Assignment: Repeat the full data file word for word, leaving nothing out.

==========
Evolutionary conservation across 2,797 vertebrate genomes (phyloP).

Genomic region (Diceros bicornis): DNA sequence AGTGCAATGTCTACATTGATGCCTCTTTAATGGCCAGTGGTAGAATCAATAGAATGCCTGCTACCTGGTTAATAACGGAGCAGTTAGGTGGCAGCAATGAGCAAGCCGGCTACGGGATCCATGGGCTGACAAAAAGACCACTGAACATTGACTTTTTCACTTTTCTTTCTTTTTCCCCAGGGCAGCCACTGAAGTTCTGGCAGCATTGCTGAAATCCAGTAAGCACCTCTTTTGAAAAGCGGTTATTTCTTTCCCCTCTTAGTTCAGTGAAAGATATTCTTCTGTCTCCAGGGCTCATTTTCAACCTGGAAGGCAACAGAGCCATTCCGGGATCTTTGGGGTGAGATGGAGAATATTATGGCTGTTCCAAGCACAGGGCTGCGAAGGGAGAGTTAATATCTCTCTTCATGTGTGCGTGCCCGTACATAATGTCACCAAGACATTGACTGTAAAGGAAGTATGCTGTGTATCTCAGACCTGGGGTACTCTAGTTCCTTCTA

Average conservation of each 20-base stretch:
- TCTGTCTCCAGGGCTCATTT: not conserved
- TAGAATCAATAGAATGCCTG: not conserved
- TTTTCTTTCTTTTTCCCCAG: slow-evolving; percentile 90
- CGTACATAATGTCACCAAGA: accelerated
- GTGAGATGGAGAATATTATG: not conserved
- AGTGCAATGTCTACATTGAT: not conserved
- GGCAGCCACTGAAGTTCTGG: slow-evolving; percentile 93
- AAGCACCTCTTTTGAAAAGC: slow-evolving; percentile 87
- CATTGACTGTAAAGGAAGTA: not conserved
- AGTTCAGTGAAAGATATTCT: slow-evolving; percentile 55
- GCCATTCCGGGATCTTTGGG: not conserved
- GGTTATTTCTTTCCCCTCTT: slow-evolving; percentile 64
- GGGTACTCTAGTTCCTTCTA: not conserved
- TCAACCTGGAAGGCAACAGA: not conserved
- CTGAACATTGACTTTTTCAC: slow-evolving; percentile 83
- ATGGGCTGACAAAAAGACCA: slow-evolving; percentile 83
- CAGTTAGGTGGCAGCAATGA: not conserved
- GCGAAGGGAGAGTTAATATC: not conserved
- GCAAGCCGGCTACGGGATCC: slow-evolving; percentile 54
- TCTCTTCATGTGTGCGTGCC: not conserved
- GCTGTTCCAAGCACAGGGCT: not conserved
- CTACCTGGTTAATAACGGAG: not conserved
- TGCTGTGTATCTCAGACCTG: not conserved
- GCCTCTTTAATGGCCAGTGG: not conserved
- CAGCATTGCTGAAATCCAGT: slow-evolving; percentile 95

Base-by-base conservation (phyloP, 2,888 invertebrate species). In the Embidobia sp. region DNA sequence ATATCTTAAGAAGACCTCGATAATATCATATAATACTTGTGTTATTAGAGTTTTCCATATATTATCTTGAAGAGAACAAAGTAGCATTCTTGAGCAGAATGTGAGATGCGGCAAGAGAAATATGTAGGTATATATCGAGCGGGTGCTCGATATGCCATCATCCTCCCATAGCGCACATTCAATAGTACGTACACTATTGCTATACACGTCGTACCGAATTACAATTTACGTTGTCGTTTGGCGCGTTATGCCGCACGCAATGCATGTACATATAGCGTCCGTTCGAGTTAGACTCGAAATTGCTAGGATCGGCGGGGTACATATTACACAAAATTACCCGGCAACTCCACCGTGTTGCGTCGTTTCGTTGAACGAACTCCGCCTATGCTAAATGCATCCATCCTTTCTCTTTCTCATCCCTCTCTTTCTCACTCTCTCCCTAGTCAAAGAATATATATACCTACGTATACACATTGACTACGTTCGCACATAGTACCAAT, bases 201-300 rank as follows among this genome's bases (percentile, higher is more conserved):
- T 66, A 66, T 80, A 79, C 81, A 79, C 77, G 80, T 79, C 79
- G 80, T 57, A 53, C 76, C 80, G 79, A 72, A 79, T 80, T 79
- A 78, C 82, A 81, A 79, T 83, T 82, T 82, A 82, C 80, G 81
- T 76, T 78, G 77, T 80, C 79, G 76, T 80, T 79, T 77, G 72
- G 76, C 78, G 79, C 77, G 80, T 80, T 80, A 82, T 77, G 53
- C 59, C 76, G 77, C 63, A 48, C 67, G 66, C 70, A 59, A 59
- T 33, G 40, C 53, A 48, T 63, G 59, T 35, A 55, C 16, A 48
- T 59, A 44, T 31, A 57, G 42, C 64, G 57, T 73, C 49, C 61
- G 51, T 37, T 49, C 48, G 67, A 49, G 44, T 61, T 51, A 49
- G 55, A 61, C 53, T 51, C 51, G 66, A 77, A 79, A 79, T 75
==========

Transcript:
Evolutionary conservation across 2,797 vertebrate genomes (phyloP).

Genomic region (Diceros bicornis): DNA sequence AGTGCAATGTCTACATTGATGCCTCTTTAATGGCCAGTGGTAGAATCAATAGAATGCCTGCTACCTGGTTAATAACGGAGCAGTTAGGTGGCAGCAATGAGCAAGCCGGCTACGGGATCCATGGGCTGACAAAAAGACCACTGAACATTGACTTTTTCACTTTTCTTTCTTTTTCCCCAGGGCAGCCACTGAAGTTCTGGCAGCATTGCTGAAATCCAGTAAGCACCTCTTTTGAAAAGCGGTTATTTCTTTCCCCTCTTAGTTCAGTGAAAGATATTCTTCTGTCTCCAGGGCTCATTTTCAACCTGGAAGGCAACAGAGCCATTCCGGGATCTTTGGGGTGAGATGGAGAATATTATGGCTGTTCCAAGCACAGGGCTGCGAAGGGAGAGTTAATATCTCTCTTCATGTGTGCGTGCCCGTACATAATGTCACCAAGACATTGACTGTAAAGGAAGTATGCTGTGTATCTCAGACCTGGGGTACTCTAGTTCCTTCTA

Average conservation of each 20-base stretch:
- TCTGTCTCCAGGGCTCATTT: not conserved
- TAGAATCAATAGAATGCCTG: not conserved
- TTTTCTTTCTTTTTCCCCAG: slow-evolving; percentile 90
- CGTACATAATGTCACCAAGA: accelerated
- GTGAGATGGAGAATATTATG: not conserved
- AGTGCAATGTCTACATTGAT: not conserved
- GGCAGCCACTGAAGTTCTGG: slow-evolving; percentile 93
- AAGCACCTCTTTTGAAAAGC: slow-evolving; percentile 87
- CATTGACTGTAAAGGAAGTA: not conserved
- AGTTCAGTGAAAGATATTCT: slow-evolving; percentile 55
- GCCATTCCGGGATCTTTGGG: not conserved
- GGTTATTTCTTTCCCCTCTT: slow-evolving; percentile 64
- GGGTACTCTAGTTCCTTCTA: not conserved
- TCAACCTGGAAGGCAACAGA: not conserved
- CTGAACATTGACTTTTTCAC: slow-evolving; percentile 83
- ATGGGCTGACAAAAAGACCA: slow-evolving; percentile 83
- CAGTTAGGTGGCAGCAATGA: not conserved
- GCGAAGGGAGAGTTAATATC: not conserved
- GCAAGCCGGCTACGGGATCC: slow-evolving; percentile 54
- TCTCTTCATGTGTGCGTGCC: not conserved
- GCTGTTCCAAGCACAGGGCT: not conserved
- CTACCTGGTTAATAACGGAG: not conserved
- TGCTGTGTATCTCAGACCTG: not conserved
- GCCTCTTTAATGGCCAGTGG: not conserved
- CAGCATTGCTGAAATCCAGT: slow-evolving; percentile 95

Base-by-base conservation (phyloP, 2,888 invertebrate species). In the Embidobia sp. region DNA sequence ATATCTTAAGAAGACCTCGATAATATCATATAATACTTGTGTTATTAGAGTTTTCCATATATTATCTTGAAGAGAACAAAGTAGCATTCTTGAGCAGAATGTGAGATGCGGCAAGAGAAATATGTAGGTATATATCGAGCGGGTGCTCGATATGCCATCATCCTCCCATAGCGCACATTCAATAGTACGTACACTATTGCTATACACGTCGTACCGAATTACAATTTACGTTGTCGTTTGGCGCGTTATGCCGCACGCAATGCATGTACATATAGCGTCCGTTCGAGTTAGACTCGAAATTGCTAGGATCGGCGGGGTACATATTACACAAAATTACCCGGCAACTCCACCGTGTTGCGTCGTTTCGTTGAACGAACTCCGCCTATGCTAAATGCATCCATCCTTTCTCTTTCTCATCCCTCTCTTTCTCACTCTCTCCCTAGTCAAAGAATATATATACCTACGTATACACATTGACTACGTTCGCACATAGTACCAAT, bases 201-300 rank as follows among this genome's bases (percentile, higher is more conserved):
- T 66, A 66, T 80, A 79, C 81, A 79, C 77, G 80, T 79, C 79
- G 80, T 57, A 53, C 76, C 80, G 79, A 72, A 79, T 80, T 79
- A 78, C 82, A 81, A 79, T 83, T 82, T 82, A 82, C 80, G 81
- T 76, T 78, G 77, T 80, C 79, G 76, T 80, T 79, T 77, G 72
- G 76, C 78, G 79, C 77, G 80, T 80, T 80, A 82, T 77, G 53
- C 59, C 76, G 77, C 63, A 48, C 67, G 66, C 70, A 59, A 59
- T 33, G 40, C 53, A 48, T 63, G 59, T 35, A 55, C 16, A 48
- T 59, A 44, T 31, A 57, G 42, C 64, G 57, T 73, C 49, C 61
- G 51, T 37, T 49, C 48, G 67, A 49, G 44, T 61, T 51, A 49
- G 55, A 61, C 53, T 51, C 51, G 66, A 77, A 79, A 79, T 75